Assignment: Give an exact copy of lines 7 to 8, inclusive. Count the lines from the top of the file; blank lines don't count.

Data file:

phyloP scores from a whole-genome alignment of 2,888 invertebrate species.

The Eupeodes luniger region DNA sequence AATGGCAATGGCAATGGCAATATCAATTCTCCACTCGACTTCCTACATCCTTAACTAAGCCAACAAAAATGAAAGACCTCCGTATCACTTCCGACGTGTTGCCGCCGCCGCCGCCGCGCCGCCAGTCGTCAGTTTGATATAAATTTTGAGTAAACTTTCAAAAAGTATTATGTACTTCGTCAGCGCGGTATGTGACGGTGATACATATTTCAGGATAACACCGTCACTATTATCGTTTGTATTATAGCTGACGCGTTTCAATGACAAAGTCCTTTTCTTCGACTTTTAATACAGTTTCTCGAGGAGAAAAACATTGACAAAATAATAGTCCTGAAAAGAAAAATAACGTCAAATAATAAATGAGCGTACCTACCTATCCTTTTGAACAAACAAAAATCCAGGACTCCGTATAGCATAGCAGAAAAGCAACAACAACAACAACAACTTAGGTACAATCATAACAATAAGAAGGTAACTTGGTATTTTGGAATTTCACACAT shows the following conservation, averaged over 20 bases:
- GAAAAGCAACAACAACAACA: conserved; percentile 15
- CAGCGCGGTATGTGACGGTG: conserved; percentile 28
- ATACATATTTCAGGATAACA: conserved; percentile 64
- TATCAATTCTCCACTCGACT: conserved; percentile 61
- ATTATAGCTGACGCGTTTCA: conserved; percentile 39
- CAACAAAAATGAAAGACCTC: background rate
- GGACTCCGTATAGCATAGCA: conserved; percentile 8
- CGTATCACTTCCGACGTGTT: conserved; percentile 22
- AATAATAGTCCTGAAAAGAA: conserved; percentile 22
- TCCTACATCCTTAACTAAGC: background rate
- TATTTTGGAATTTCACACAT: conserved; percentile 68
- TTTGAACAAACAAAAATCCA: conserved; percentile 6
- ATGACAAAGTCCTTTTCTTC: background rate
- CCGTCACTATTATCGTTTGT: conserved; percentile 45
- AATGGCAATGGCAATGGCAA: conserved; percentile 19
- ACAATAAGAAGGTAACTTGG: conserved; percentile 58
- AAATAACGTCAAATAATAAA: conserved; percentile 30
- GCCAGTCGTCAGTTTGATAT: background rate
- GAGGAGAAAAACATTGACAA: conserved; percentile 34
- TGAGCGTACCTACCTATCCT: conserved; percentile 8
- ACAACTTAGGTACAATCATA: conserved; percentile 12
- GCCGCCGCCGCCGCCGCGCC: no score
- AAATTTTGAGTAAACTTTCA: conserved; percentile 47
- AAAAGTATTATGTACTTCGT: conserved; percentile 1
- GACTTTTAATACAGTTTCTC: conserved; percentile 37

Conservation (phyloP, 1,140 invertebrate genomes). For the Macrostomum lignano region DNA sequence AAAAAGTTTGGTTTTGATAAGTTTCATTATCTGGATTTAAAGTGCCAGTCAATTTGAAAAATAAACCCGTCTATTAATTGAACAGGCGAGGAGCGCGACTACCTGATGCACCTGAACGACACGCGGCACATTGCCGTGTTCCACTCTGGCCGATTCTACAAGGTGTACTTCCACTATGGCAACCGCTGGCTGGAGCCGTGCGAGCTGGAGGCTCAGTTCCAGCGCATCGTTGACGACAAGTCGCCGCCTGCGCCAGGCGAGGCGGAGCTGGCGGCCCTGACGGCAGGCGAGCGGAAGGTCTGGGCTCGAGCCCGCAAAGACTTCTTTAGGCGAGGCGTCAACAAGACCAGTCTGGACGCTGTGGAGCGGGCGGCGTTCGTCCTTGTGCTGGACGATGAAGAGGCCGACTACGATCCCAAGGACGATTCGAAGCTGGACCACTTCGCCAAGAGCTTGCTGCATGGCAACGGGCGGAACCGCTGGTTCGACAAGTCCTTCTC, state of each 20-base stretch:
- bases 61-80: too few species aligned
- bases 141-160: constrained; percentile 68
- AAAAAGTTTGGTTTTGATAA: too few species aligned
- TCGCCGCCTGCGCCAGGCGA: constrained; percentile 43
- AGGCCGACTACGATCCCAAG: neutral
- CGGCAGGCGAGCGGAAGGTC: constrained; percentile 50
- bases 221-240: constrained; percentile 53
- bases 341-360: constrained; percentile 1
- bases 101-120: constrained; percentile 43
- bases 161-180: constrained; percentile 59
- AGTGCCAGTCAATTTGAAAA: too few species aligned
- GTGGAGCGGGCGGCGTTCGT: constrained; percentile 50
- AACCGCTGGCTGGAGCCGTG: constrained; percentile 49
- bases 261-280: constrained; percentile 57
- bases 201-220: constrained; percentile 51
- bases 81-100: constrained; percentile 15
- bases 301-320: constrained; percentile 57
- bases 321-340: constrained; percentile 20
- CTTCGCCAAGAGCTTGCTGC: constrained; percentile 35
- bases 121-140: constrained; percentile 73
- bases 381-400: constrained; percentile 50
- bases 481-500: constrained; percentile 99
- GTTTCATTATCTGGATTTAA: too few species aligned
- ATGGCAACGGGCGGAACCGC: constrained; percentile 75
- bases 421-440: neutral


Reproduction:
- ATTATAGCTGACGCGTTTCA: conserved; percentile 39
- CAACAAAAATGAAAGACCTC: background rate